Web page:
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Leading Global Change

By Tiffany Tran
Pam Wesley Omidyar ’85 is an active philanthropist, humanitarian and social justice advocate. She and husband Pierre, founder of eBay, are partners in leading global change for a better world. To fulfill their mission, they founded the Omidyar Group, a collection of organizations with a shared goal of catalyzing social impact.
Pam Wesley Omidyar ’85 is an active philanthropist, humanitarian and social justice advocate. She and husband Pierre, founder of eBay, are partners in leading global change for a better world. To fulfill their mission, they founded the Omidyar Group, a collection of organizations with a shared goal of catalyzing social impact.

Their foundations include the Omidyar Network, a philanthropic investment firm; Humanity United, committed to developing solutions to intractable global challenges like modern-day slavery and mass atrocities; and Hopelab, a healthfocused research and development organization.

Even before signing onto the Giving Pledge, Omidyar and her husband had committed to giving away the vast majority of their wealth during their lifetimes. Their social/humanitarian causes include poverty alleviation, human rights, health technology advancement, sustainability initiatives, and governance and citizenship engagement. Her dedication to improving lives and communities has earned her several awards, including the Carnegie Medal of Philanthropy and being named one of the World’s 7 Most Powerful Philanthropists by Forbes.

Omidyar earned a bachelor’s degree in biology from Tufts University. She later studied molecular genetics at the University of California, Santa Cruz, and worked as a management consultant in the biomedical industry.

1926 magazine editor Tiffany Tran talks to Omidyar about her global impact.  

How did you arrive at LJCDS?
My family moved from Hawaii to California while I was in high school, and I attended LJCDS during my junior and senior years with generous financial assistance, an opportunity for which I’m deeply grateful.

Why did you choose to study biology?
I recall that upon graduation, we were asked to share our aspiration for the future. Mine was to cure cancer, as it was a great source of suffering for my family and so many others. At LJCDS, I worked in the school’s chemistry laboratory where I experienced what it was like to work in a scientific environment—and I loved it. So much so, that at Tufts University, I pursued a degree in biology.

Tell us how your studies inspired your vision for Hopelab.
I channeled the aspiration I had as a senior at LJCDS through my philanthropic work. In 1999, I founded Hopelab, and with the help of a talented and dedicated team, brought to life an idea to create a video game called Re-Mission, which helps empower young cancer patients to take control of their treatment and fight their disease. To this day, Hopelab is still exploring the role technology can play in addressing the unique experiences of teens and young adults with chronic illness.

Among all the causes that you support, why is education so near and dear to your heart?
There are many people around the world who do not have access to quality education. I believe that through education, a young person has the opportunity to create the life they want for themselves. It’s one of the reasons we’ve helped support the financial aid programs at LJCDS and Tufts University. Beyond funding scholarships, we invest in different facets of education, from early childhood education programs globally, to innovative school models and education technology.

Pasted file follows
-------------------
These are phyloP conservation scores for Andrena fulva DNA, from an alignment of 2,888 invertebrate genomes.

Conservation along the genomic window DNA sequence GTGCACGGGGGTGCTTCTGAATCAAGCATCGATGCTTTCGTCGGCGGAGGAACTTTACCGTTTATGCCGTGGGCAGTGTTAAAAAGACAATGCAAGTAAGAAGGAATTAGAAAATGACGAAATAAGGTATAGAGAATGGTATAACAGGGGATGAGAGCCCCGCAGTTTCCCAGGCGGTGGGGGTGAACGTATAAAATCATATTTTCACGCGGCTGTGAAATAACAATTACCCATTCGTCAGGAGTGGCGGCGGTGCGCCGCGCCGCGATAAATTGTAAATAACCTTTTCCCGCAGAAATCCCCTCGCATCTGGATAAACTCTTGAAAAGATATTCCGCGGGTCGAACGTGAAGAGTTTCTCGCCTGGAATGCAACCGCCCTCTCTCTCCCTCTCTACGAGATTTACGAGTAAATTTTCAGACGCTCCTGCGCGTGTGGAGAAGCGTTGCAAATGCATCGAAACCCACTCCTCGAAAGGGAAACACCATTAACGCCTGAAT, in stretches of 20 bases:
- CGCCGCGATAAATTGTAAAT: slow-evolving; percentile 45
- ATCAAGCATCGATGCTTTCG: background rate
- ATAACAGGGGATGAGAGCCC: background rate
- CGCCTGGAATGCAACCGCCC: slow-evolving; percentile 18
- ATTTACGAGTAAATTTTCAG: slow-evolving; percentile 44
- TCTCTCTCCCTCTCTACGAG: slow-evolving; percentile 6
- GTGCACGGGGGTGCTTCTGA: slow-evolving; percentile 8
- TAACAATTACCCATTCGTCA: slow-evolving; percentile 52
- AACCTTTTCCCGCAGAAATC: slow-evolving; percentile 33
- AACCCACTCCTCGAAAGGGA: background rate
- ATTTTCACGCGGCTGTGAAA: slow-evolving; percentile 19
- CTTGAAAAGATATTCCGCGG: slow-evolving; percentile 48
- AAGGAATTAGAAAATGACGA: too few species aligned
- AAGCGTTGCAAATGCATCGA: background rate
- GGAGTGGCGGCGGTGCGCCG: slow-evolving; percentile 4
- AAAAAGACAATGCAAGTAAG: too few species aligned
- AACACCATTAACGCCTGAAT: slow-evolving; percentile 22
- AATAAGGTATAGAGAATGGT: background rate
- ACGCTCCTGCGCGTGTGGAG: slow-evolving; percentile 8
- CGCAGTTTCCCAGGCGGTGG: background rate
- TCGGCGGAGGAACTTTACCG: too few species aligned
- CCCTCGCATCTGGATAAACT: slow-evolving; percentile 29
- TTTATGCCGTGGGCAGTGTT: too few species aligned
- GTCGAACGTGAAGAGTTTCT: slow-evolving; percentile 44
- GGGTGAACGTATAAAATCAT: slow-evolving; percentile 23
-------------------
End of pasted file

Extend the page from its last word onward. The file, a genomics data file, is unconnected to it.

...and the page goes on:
Tell us about the work you’re doing that focuses on empathy.
Another passion of mine is the integration of social-emotional learning programs in the classroom, such as Roots of Empathy, an evidence-based program that increases children’s social/emotional skills and empathy. I believe that having access to quality education sets children on a path that can positively impact the lives of their families and communities, and ultimately leads to a flourishing world.

You’re actively engaged with the Polynesian Voyaging Society; tell us about their work.
While on sabbatical, I had the incredible opportunity to sail as a crewmember of Hōkūle‘a, a traditional Hawaiian voyaging canoe. Upon Hōkūle‘a’s arrivals in Australia and South Africa, I was incredibly fortunate to witness exchanges of stories of collective pain, hope, and how to use indigenous wisdom to heal communities and our environment. In a world where we are so divided, to see people learning from one another was a powerful reminder of the importance of respect, deep listening and human-to-human connection.
 
You’ve been on sabbatical. What inspired you to do so?
No one teaches you how to be a philanthropist, and after nearly 20 years of diving in, I decided to take a sabbatical to reboot the overstructured, hyper-busy life I was leading. Thanks to the great leaders across our teams, I have been able to step away from the day-to-day work of our philanthropies for the last two years.

How did you spend your time on sabbatical?
I am spending more time on (and in) the ocean and reading more books that elevate the human spirit rather than define how it is being destroyed through violent conflicts and enslavement. Quilting has become a source of joy and contentment, especially when I am able to give my quilts and pillows away.
 
Pam Omidyar’s Bookshelf
 
The Book of Joy: Lasting Happiness in a Changing World
By His Holiness the Dalai Lama and Archbishop Desmond Tutu, with Douglas Abrams

Braiding Sweetgrass: Indigenous Wisdom, Scientific Knowledge and the Teachings of Plants
By Robin Wall Kimmerer

Wayfinding Leadership: Groundbreaking Wisdom for Developing Leaders
By Dr. Chellie Spiller, Hoturoa Barclay-Kerr and John Panoho

Mālama Honua: Hōkūle‘a–A Voyage of Hope
By Jennifer Allen
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